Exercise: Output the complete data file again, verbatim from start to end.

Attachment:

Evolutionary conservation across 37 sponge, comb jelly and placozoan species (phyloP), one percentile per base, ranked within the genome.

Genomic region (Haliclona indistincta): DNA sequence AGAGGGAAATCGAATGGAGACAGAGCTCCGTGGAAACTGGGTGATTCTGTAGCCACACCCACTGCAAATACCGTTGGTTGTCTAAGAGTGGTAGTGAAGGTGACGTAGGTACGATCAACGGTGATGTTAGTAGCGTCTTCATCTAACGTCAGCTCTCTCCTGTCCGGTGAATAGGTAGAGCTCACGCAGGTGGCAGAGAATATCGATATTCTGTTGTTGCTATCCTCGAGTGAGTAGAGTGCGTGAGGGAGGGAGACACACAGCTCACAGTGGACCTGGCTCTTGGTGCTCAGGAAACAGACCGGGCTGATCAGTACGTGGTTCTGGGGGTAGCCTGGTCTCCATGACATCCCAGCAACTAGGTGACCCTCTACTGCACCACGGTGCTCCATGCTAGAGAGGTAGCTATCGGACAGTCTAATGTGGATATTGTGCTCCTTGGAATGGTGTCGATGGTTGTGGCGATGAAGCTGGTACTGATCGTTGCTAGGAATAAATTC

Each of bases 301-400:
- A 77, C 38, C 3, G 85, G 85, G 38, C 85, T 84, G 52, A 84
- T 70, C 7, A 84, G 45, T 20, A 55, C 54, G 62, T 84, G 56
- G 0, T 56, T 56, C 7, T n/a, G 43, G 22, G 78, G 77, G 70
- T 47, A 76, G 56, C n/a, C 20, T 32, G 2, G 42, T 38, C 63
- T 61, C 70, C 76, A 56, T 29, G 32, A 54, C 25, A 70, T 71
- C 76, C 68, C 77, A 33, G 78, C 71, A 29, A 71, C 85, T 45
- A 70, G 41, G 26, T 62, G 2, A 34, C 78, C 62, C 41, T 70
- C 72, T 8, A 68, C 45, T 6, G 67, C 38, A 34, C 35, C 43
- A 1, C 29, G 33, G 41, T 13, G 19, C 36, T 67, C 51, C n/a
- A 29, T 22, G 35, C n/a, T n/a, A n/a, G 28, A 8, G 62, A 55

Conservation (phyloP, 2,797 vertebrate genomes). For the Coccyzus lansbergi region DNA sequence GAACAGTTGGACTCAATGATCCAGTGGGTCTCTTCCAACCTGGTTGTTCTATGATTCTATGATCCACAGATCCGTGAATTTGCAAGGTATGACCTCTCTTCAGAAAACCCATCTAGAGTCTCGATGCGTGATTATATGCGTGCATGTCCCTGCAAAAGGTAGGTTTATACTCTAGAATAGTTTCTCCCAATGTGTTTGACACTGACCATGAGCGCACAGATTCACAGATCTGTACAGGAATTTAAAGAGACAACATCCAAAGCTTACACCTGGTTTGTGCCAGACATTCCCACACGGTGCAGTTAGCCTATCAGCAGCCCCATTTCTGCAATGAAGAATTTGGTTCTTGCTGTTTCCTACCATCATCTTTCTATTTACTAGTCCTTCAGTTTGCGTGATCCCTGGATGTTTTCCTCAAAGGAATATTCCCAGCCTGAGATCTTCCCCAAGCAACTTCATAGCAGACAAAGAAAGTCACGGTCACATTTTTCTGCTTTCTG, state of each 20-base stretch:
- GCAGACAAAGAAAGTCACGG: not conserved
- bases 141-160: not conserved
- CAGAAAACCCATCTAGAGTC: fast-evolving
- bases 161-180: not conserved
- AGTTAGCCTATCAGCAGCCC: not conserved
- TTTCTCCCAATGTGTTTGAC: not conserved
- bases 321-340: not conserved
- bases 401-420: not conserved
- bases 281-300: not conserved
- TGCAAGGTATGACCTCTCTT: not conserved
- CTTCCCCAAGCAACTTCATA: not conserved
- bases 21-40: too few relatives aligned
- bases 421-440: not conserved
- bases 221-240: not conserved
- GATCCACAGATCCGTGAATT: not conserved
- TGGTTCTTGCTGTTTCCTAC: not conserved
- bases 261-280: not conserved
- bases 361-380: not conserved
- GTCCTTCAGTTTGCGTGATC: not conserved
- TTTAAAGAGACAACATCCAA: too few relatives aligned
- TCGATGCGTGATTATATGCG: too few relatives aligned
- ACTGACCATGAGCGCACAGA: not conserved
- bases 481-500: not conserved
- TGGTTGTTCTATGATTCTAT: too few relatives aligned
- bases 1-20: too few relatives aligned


Evolutionary conservation across 37 sponge, comb jelly and placozoan species (phyloP), one percentile per base, ranked within the genome.

Genomic region (Haliclona indistincta): DNA sequence AGAGGGAAATCGAATGGAGACAGAGCTCCGTGGAAACTGGGTGATTCTGTAGCCACACCCACTGCAAATACCGTTGGTTGTCTAAGAGTGGTAGTGAAGGTGACGTAGGTACGATCAACGGTGATGTTAGTAGCGTCTTCATCTAACGTCAGCTCTCTCCTGTCCGGTGAATAGGTAGAGCTCACGCAGGTGGCAGAGAATATCGATATTCTGTTGTTGCTATCCTCGAGTGAGTAGAGTGCGTGAGGGAGGGAGACACACAGCTCACAGTGGACCTGGCTCTTGGTGCTCAGGAAACAGACCGGGCTGATCAGTACGTGGTTCTGGGGGTAGCCTGGTCTCCATGACATCCCAGCAACTAGGTGACCCTCTACTGCACCACGGTGCTCCATGCTAGAGAGGTAGCTATCGGACAGTCTAATGTGGATATTGTGCTCCTTGGAATGGTGTCGATGGTTGTGGCGATGAAGCTGGTACTGATCGTTGCTAGGAATAAATTC

Each of bases 301-400:
- A 77, C 38, C 3, G 85, G 85, G 38, C 85, T 84, G 52, A 84
- T 70, C 7, A 84, G 45, T 20, A 55, C 54, G 62, T 84, G 56
- G 0, T 56, T 56, C 7, T n/a, G 43, G 22, G 78, G 77, G 70
- T 47, A 76, G 56, C n/a, C 20, T 32, G 2, G 42, T 38, C 63
- T 61, C 70, C 76, A 56, T 29, G 32, A 54, C 25, A 70, T 71
- C 76, C 68, C 77, A 33, G 78, C 71, A 29, A 71, C 85, T 45
- A 70, G 41, G 26, T 62, G 2, A 34, C 78, C 62, C 41, T 70
- C 72, T 8, A 68, C 45, T 6, G 67, C 38, A 34, C 35, C 43
- A 1, C 29, G 33, G 41, T 13, G 19, C 36, T 67, C 51, C n/a
- A 29, T 22, G 35, C n/a, T n/a, A n/a, G 28, A 8, G 62, A 55

Conservation (phyloP, 2,797 vertebrate genomes). For the Coccyzus lansbergi region DNA sequence GAACAGTTGGACTCAATGATCCAGTGGGTCTCTTCCAACCTGGTTGTTCTATGATTCTATGATCCACAGATCCGTGAATTTGCAAGGTATGACCTCTCTTCAGAAAACCCATCTAGAGTCTCGATGCGTGATTATATGCGTGCATGTCCCTGCAAAAGGTAGGTTTATACTCTAGAATAGTTTCTCCCAATGTGTTTGACACTGACCATGAGCGCACAGATTCACAGATCTGTACAGGAATTTAAAGAGACAACATCCAAAGCTTACACCTGGTTTGTGCCAGACATTCCCACACGGTGCAGTTAGCCTATCAGCAGCCCCATTTCTGCAATGAAGAATTTGGTTCTTGCTGTTTCCTACCATCATCTTTCTATTTACTAGTCCTTCAGTTTGCGTGATCCCTGGATGTTTTCCTCAAAGGAATATTCCCAGCCTGAGATCTTCCCCAAGCAACTTCATAGCAGACAAAGAAAGTCACGGTCACATTTTTCTGCTTTCTG, state of each 20-base stretch:
- GCAGACAAAGAAAGTCACGG: not conserved
- bases 141-160: not conserved
- CAGAAAACCCATCTAGAGTC: fast-evolving
- bases 161-180: not conserved
- AGTTAGCCTATCAGCAGCCC: not conserved
- TTTCTCCCAATGTGTTTGAC: not conserved
- bases 321-340: not conserved
- bases 401-420: not conserved
- bases 281-300: not conserved
- TGCAAGGTATGACCTCTCTT: not conserved
- CTTCCCCAAGCAACTTCATA: not conserved
- bases 21-40: too few relatives aligned
- bases 421-440: not conserved
- bases 221-240: not conserved
- GATCCACAGATCCGTGAATT: not conserved
- TGGTTCTTGCTGTTTCCTAC: not conserved
- bases 261-280: not conserved
- bases 361-380: not conserved
- GTCCTTCAGTTTGCGTGATC: not conserved
- TTTAAAGAGACAACATCCAA: too few relatives aligned
- TCGATGCGTGATTATATGCG: too few relatives aligned
- ACTGACCATGAGCGCACAGA: not conserved
- bases 481-500: not conserved
- TGGTTGTTCTATGATTCTAT: too few relatives aligned
- bases 1-20: too few relatives aligned